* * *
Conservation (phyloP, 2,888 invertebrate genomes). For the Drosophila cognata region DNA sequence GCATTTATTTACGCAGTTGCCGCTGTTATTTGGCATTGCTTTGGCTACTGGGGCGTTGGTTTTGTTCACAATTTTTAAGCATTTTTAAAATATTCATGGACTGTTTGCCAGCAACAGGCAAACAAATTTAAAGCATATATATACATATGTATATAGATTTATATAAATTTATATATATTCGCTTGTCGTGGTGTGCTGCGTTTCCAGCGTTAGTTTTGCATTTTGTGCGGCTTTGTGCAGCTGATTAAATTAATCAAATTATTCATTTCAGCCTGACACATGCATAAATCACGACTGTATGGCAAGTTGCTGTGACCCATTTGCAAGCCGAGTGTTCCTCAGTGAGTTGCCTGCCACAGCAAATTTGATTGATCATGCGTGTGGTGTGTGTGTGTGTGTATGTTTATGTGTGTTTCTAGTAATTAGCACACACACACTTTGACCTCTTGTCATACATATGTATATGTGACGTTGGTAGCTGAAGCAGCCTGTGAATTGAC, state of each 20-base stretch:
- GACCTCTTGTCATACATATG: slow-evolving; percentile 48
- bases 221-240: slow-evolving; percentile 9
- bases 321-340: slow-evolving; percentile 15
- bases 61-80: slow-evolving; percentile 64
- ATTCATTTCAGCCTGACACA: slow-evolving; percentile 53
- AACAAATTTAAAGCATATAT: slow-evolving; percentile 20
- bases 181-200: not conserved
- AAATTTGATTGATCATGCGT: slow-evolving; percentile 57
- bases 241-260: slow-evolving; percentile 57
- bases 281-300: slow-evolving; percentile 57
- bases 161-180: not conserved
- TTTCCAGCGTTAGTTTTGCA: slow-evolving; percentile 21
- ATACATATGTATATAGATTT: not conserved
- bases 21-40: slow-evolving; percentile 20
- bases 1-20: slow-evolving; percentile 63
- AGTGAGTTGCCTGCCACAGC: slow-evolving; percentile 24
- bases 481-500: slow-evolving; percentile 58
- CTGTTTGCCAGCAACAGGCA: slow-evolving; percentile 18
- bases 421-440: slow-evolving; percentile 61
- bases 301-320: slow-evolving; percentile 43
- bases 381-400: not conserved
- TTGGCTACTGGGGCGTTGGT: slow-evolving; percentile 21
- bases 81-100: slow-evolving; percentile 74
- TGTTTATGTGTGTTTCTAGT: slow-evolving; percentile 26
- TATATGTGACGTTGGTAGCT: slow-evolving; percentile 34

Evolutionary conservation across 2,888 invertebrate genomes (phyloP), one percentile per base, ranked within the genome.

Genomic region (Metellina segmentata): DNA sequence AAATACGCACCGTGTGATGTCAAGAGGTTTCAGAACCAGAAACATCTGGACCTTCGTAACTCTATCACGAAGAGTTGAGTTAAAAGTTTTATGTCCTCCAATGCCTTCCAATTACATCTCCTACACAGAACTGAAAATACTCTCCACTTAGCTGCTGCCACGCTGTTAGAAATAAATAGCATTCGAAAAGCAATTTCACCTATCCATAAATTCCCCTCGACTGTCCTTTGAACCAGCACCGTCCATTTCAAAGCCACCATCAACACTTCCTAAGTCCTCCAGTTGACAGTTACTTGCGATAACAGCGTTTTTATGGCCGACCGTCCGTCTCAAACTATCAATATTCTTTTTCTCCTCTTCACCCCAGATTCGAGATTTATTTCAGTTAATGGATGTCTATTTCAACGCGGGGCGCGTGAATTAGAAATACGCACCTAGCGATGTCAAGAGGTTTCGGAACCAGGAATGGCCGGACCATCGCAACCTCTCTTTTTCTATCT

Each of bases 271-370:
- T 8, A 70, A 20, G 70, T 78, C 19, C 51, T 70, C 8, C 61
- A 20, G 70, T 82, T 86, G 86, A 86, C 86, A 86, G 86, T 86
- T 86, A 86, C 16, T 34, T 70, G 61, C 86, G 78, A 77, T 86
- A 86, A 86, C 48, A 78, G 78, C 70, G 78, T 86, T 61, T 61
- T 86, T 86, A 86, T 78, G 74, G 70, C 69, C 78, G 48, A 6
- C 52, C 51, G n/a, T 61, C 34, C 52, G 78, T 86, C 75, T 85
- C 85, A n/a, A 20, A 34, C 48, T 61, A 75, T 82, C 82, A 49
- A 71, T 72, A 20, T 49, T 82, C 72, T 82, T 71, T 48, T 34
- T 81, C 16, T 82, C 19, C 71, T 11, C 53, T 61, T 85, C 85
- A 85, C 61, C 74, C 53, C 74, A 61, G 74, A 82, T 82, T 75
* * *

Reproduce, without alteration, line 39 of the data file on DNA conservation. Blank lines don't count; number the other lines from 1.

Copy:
- A 85, C 61, C 74, C 53, C 74, A 61, G 74, A 82, T 82, T 75